According to one preferred form of the present invention apparatus for producing chromatic display effects comprises at least one multi-coloured light source formed by one or more electric lamps each within a rotary multi-coloured transparent enclosure; and an interfering screen as hereinafter described, whereby light transmitted through the interfering screen produces a chromatic display when incident upon a translucent or external opaque viewing surface.

The interfering screen is a generally transparent surface interrupted in such a manner as to produce a confused image of transmitted light. Thus the interfering screen may be a chequered, graticular, maculate or striated surface or a non-planar surface, on a transparent sheet. The interfering screen prefer-ably bears a pattern of uniformly spaced dots or lines.

The multi-coloured transparent enclosure forming part of the light source is preferably in the form of a cylinder, although discs may find application. Each bears on its surface arbitrarily or randomly arranged areas of different colours, preferably having no particular shape, painted on, or formed of separately bonded pieces of coloured materials. The multi-coloured transparent en- Patented Jan. 26, 1965 closure and the interfering screen can be readily produced, for example, on transparent plastic materials by means of coloured lacquers, in the case of the interfering screen, preferably black. The screens may alternatively be formed with prismatic transparent sheet material adapted to produce spectra.

The multi-coloured light source may on the other hand include one or more clusters of tiny electric lamps, preferably individually and differently coloured, such as those known as pea bulbs. These may be used with or without a rotary enclosure. The multi-coloured light source may also comprise one or more prisms adapted to receive sunlight and transmit dispersed sunlight.

According to another preferred embodiment of the invention, apparatus for producing chromatic display effects comprises at least one multi-coloured light source of any of the aforesaid types, together with a plurality of lenses or other retracting bodies mounted to rotate on a circumferential track across a path of light between the source and a viewing surface. The lenses are mounted so as to avoid producing any focused image of the light source, and the spaces intervening between adjacent lenses are preferably masked to prevent light reaching a viewing surface without passing through lenses. The lenses may, for instance, be mounted on edge near the circumference of a rotary turntable, in the plane of light passing from the source towards the viewing surface.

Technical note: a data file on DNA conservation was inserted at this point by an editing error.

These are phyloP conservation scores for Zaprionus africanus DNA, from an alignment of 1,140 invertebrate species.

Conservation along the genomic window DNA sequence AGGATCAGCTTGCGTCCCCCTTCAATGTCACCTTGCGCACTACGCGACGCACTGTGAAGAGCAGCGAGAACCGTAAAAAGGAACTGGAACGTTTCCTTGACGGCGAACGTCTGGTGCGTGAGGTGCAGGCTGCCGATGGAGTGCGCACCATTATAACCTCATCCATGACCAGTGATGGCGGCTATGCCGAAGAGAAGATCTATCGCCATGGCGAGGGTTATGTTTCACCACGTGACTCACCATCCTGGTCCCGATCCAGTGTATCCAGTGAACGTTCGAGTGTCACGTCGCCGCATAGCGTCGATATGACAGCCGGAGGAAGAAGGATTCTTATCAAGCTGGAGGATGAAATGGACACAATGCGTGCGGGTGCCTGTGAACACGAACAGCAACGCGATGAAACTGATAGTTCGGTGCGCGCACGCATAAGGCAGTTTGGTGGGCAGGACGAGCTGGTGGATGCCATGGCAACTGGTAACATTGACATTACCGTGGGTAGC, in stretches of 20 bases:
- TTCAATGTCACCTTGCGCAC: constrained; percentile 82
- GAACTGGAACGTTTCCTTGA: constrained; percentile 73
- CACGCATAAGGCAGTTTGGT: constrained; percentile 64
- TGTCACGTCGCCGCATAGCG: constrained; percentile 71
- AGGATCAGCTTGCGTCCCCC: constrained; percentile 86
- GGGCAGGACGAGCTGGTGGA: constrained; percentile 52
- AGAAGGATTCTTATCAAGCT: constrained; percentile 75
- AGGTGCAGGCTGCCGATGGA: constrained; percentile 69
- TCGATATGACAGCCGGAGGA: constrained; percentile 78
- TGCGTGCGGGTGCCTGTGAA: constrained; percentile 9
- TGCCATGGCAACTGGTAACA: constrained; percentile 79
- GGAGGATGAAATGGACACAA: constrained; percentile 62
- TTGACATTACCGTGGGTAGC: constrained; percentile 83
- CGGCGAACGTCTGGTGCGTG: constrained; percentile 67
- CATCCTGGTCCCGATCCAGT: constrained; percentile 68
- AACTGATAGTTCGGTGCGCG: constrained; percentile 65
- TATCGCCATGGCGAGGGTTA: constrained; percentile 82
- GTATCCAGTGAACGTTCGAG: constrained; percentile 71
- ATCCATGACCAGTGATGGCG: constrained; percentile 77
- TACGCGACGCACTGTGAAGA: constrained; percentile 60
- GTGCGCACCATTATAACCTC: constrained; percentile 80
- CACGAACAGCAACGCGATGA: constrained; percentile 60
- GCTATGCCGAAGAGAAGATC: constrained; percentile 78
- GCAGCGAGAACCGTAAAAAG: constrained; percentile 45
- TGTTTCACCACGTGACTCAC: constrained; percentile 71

According to a third preferred embodiment of the invention, apparatus for producing chromatic display effects comprises at least one multi-coloured light source of the aforesaid types, and projecting means including one or more unfocused mirrors mounted in a path of light between the rotating source and the viewing surface or between the interfering screen in the first aforesaid embodiment and the viewing surface. Effects are produced in this manner resembling waving sheets of Woven cloth, or patterns resembling strongly illuminated billowing smoke. This embodiment is particularly suitable for producing large scale displays involving protection over substantial distances. The mirrors used may be flat, concave, parabolic, corrugated, or with otherwise distorted surfaces or, for instance, in the form of small pieces backed by flexible fabric. It may also be of advantage, especially in relatively large scale displays, to make use of a body of water as a reflecting medium.

Particularly interesting efiects may be obtained by a combination of two of the embodiments hereinbefore described. For instance a multi-coloured light source may be mounted to rotate between a concave mirror and a lense so that areas of colour result on a viewing surface by virtue of light passing through the lens, light reflected by the mirror and possibly also by virtue of light reflected from the mirror through the lens.

In the foregoing embodiments of the invention it is preferable to employ more than one rotating element. Thus, for instance, there may be used two or more rotary multi-coloured enclosures for the light source, or there may be used two or more turntables carrying lenses associated with one or more multi-coloured light sources, which may themselves be of rotary form. In general an increase in the number of elements between which there is relative rotation increases the pleasing nature of the display produced but an undue multiplication of rotating elements may simply produce too much confusion thereby reducing interest in the display.

The viewing surface or screen upon which the display is observed may take any form. It may, for instance, be the wall of a room, the screen of a cinema, a lamp shade, a television screen, a piece of jewellery or an advertising sign. Units for indoor exhibition will generally a translucent screen mounted in a fixed relationship to the light source and to the projecting means. The

3 display can likewise be produced on large surfaces such as outdoor walls, foliage of trees or clouds.